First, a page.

Command Attention–Your Way

Let me begin with an admission: Although I have been teaching for about 30 years, and am on the CTE’s Advisory Board, I have never taken a course on how to teach. Yes, I’ve read a few books on the topic, but most of what I’ve learned is through my own mistakes and observing others. So if I use the wrong terminology, forgive me.

In my role as Director of Undergraduate Studies in the Psychology Department, I frequently have the opportunity to observe faculty and graduate students in the classroom. Invariably, I come away impressed. The instructors are knowledgeable, good communicators, and clearly committed to doing a good job.

That job, in some ways, has gotten more difficult in the past decade or so, particularly for those teaching large, required classes. Instructors are competing with the enticement of cell phones and laptops. Students also seem to have shorter attention spans than previous cohorts.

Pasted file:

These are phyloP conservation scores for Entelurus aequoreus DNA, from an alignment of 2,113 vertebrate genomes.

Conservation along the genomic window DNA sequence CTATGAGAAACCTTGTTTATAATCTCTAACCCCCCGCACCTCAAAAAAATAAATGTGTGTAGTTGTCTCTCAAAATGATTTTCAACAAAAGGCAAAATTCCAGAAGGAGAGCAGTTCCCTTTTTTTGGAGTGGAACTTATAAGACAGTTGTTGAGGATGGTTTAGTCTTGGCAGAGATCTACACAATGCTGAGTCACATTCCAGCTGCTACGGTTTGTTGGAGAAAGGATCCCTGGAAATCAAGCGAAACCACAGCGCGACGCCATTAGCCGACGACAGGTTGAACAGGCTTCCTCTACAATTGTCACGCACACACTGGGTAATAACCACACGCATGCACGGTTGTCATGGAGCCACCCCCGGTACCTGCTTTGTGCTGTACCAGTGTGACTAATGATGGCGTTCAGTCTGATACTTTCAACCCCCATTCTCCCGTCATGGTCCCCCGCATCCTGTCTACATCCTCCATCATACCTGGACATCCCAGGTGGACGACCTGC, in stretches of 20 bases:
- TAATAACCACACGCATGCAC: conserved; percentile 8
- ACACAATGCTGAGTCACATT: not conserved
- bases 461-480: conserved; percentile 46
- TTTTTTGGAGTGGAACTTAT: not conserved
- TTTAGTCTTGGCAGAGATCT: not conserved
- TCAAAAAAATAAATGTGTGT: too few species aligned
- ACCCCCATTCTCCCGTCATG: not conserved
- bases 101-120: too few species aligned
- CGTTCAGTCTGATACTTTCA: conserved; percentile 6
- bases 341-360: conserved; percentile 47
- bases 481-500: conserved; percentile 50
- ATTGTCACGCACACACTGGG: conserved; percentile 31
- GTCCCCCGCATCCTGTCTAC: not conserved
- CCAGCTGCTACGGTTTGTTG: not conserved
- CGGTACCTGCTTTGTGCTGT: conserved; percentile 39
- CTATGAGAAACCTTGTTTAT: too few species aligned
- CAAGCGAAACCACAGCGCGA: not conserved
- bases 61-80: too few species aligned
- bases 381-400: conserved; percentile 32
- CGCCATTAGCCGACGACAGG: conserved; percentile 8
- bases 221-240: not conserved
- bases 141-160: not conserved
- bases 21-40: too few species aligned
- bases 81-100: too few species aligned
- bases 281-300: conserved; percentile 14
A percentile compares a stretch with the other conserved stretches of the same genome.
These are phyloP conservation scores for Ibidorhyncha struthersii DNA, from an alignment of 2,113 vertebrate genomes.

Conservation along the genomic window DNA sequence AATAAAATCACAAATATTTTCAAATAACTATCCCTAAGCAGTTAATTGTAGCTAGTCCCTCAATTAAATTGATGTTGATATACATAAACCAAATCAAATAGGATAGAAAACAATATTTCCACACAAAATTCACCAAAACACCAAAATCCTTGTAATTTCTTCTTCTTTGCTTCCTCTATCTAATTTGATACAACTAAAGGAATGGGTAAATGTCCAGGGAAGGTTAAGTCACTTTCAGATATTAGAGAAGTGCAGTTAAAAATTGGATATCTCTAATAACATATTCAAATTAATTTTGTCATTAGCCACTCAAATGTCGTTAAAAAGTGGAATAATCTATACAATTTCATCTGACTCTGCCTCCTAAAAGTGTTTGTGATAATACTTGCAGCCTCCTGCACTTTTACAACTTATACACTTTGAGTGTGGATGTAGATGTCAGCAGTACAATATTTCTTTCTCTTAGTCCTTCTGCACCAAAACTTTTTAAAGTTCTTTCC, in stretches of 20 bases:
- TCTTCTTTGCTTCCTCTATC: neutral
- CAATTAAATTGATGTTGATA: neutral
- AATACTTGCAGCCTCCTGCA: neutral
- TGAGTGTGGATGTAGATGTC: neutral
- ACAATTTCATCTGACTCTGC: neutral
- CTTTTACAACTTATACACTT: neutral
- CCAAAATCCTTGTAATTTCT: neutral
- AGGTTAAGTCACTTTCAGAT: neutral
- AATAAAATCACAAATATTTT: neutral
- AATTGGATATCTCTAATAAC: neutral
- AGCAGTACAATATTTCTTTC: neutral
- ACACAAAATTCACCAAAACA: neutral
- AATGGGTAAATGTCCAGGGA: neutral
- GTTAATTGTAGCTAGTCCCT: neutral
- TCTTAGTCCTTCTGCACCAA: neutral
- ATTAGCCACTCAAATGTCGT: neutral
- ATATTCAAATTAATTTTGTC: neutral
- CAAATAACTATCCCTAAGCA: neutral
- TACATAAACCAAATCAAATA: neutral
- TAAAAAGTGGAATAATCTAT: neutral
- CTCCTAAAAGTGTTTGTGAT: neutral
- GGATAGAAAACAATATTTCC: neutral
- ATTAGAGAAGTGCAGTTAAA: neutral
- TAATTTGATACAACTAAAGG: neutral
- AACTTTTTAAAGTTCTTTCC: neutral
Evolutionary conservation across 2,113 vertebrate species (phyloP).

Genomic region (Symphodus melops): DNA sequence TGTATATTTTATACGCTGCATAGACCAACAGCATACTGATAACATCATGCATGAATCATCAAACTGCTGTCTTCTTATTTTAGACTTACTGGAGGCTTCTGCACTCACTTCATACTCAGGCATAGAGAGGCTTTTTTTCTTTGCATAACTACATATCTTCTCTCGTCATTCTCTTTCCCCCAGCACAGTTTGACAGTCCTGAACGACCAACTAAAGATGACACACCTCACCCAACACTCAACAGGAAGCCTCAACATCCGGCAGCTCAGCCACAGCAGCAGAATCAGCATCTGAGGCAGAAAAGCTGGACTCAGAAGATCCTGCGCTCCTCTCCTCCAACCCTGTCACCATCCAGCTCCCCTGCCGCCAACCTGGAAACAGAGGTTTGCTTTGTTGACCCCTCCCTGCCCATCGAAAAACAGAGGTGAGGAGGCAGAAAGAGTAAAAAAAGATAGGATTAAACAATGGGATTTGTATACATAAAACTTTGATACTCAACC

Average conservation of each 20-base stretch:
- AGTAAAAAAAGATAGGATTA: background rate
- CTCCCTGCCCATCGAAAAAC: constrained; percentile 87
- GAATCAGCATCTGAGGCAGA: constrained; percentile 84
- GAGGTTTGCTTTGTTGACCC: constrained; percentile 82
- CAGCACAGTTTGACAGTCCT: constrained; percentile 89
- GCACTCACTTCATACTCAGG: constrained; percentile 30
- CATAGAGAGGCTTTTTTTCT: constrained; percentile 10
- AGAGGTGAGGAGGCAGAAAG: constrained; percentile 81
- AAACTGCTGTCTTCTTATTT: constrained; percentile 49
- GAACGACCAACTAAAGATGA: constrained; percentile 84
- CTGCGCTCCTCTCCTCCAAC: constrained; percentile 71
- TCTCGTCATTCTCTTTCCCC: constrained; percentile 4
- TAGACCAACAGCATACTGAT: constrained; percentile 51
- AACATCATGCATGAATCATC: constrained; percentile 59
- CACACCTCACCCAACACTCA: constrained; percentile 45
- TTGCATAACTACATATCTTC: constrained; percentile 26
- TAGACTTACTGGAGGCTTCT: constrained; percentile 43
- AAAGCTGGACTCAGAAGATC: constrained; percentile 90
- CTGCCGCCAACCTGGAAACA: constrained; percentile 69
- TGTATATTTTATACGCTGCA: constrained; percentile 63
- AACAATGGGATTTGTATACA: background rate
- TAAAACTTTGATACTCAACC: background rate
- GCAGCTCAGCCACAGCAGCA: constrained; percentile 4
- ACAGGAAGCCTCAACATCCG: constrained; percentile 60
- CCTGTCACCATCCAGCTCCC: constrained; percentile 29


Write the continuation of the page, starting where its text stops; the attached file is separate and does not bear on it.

That brings me to what I consider to be a central characteristic of effective instructors: a strong classroom presence. Better instructors command attention and connect to the students. They do this in various ways. Some teachers are natural entertainers, and come to class equipped with a variety of jokes. Others frequently recount rivoting personal experiences. Certain instructors are virtual actors on stage and use body language, modulating cadence, and other techniques to maintain attention. My favorites are those who are so passionate about the subject matter that it is infectious. Maybe the best instructors do a bit of all of that.

When I started teaching, I’m afraid I used none of those techniques. I was too nervous and instead devoted all my energy and attention to trying to get across as much content as possible. Now, I realize that if students aren’t listening, my most brilliant insights will be lost on deaf ears.

So my advice to instructors is this: Develop your own style of classroom presence. But whatever that may be, be sure to connect to students and command attention.

About George Holden

AA-Dedman(Psychology)
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